Friday, January 24, 2020

Not-so-merry, Ritchie rich 'Gentlemen' offer a lively caper nonetheless

Dockery and McConaughey look just lovely together.
The motley crew of criminals and con artists masquerading as "The Gentlemen" certainly looks mighty impressive. It includes Hugh Grant, as the blackmailing narrator; Matthew McConaughey, the suave antihero and marijuana impresario; Colin Farrell, a trying-to-go-straight pug/thug; and Jeremy Strong (the terrific middle son in HBO's "Succession"), here looking to succeed McConaughey's Mickey Pearson as Britain's biggest pot dealer for both aristocrats and the deprived.

And, please, don't forget handsome Charlie Hunnam, rugged right-hand to Pearson and the guy ever listening intently to the scheme presented by Grant's ambitiously crooked private eye. Of course, all of the above present themselves with style, smugness and cleverly cocky conversation from writer/director Guy Ritchie, himself a bloke who never has been accused of modesty on or off the screen.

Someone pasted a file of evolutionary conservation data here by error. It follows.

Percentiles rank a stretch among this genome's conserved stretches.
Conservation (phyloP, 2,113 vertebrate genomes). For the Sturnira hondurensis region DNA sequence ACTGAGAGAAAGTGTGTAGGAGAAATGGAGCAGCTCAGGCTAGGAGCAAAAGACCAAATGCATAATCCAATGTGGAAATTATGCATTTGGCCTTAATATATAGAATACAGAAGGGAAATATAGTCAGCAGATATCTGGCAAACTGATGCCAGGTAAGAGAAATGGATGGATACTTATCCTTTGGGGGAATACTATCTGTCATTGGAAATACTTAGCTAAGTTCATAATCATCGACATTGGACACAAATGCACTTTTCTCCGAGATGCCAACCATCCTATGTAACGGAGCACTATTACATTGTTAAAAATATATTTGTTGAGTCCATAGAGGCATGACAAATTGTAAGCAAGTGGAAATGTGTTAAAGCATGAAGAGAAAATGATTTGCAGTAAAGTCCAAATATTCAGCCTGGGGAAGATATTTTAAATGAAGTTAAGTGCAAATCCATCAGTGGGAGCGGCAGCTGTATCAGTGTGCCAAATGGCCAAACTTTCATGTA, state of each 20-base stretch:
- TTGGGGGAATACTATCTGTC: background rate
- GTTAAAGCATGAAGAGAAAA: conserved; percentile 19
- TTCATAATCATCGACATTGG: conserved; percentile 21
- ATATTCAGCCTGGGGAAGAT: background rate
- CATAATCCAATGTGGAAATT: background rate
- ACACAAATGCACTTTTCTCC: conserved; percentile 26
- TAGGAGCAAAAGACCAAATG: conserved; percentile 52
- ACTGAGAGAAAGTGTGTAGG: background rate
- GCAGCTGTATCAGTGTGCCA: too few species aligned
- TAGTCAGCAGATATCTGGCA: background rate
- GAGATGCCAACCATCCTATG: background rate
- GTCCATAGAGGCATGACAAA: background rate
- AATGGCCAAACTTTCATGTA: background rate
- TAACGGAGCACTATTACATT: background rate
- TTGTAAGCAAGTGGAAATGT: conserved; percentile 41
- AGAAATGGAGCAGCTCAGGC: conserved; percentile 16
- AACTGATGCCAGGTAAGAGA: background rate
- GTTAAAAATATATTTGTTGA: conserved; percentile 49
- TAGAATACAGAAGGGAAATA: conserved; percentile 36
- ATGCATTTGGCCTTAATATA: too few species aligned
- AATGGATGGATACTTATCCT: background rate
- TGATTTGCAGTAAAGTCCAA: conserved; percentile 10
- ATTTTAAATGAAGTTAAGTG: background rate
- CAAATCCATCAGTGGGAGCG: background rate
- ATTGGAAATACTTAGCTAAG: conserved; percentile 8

Ritchie's gentlemanly excesses become obvious, a bit convoluted and, honestly, not radically different from what we've seen before in early gangster-filled and violence-heavy hits, "Lock, Stock and Two Smoking Barrels," "Snatch," and the almost decade later "RocknRolla."

What remains, though, are some entertainingly funny bits, not to mention an electric turn from "Downton Abbey" regular Michelle Dockery, kinda slumming now as Pearson's wily wife. Even the most politically correct might admire her toughness, that is, when not being offended more than once by lots of salty, sexist talk and ill-mannered treatment of the masses from bad guys who seem to truly love everything they claim to know and do.

Rated "R": violence, language throughout, sexual references and drug content; 1:55; $ $ $ and 1/2 out of $5

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